A panorama of the Shipping/Receiving building on the northeast end of the block. In the old days this would be facing the ‘Dry Dock Hotel’, a boarding house owned by the company, presumably for the use of the men having their boats repaired here.
Even with a hundred people parked in front of the lakeside relic, it was invisible.
These wide spools sit atop the abandoned tracks that lead to the train shed, which was later repurposed into a truck shed.
A staircase leads behind three of the dock chutes, seemingly to nowhere. The lower on the left held one end of a string of lights above the dock.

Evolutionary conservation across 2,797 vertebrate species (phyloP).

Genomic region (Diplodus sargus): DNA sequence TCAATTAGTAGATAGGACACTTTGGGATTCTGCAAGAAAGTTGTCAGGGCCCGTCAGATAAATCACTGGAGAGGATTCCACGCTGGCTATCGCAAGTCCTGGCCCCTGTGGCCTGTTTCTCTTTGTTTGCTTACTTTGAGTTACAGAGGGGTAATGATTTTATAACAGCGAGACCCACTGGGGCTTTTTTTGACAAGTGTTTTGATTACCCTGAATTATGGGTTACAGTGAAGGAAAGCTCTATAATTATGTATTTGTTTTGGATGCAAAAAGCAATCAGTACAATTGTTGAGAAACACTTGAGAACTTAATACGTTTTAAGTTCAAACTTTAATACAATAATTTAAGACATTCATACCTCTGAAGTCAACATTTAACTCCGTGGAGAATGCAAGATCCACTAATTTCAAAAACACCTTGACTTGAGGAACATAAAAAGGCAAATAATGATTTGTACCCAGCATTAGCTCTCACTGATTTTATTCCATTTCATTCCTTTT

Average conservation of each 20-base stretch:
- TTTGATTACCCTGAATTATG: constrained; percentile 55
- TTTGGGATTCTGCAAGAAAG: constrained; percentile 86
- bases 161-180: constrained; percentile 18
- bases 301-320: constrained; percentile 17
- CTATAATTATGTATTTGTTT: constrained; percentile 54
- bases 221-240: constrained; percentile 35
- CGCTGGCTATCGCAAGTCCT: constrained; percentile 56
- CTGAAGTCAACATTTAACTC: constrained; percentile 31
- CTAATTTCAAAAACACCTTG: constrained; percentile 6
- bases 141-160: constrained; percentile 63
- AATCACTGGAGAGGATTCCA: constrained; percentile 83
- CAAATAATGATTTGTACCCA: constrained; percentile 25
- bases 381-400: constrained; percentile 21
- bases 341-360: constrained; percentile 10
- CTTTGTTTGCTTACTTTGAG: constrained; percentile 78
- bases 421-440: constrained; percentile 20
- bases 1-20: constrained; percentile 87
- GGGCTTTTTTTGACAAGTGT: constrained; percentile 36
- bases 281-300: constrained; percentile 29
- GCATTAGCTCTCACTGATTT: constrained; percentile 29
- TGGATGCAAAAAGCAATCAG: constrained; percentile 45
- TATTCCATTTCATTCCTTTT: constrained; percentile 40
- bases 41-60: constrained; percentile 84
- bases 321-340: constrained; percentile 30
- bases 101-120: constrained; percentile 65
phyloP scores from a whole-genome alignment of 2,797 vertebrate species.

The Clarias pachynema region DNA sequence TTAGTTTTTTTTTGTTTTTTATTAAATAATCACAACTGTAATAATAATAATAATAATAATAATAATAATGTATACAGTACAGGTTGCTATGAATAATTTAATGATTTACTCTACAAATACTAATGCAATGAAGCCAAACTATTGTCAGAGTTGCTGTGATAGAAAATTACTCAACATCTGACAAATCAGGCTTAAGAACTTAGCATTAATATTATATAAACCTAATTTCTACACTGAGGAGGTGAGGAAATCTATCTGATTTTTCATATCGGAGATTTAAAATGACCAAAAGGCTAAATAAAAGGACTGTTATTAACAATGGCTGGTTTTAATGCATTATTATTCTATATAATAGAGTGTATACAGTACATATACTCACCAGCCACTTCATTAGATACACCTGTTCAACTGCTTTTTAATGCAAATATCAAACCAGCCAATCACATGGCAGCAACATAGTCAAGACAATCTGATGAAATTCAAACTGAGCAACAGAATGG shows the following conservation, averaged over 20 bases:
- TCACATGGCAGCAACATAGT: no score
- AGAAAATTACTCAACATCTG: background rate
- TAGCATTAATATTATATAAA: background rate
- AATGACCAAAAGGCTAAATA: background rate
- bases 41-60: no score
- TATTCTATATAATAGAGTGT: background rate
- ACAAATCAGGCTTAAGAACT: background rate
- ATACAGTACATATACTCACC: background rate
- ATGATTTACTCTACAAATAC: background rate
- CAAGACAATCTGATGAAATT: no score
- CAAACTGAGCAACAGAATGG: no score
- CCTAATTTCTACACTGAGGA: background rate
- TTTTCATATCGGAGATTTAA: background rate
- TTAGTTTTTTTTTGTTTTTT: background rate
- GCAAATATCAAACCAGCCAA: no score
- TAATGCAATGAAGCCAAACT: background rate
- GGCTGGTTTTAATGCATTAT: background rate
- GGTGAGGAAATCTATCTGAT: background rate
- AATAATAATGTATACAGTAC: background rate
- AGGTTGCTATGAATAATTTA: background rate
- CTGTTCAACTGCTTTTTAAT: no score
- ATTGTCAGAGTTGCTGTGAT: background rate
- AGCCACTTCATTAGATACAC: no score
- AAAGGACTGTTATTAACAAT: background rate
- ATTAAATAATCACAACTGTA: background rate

I never knew that all those elementary school balance bar exercises were for a very serious purpose: not falling to one’s death in the event they uncover lost Chicago history.
Two versions of Detroit. One where buildings stand tall and proud, and one where they wilt under the sun. It’s an amazing juxtaposition.
Indianapolis’ beautiful downtown is in the distance, past the gas storage tank.
The workshop sat below the main working floor and had serious power going to it.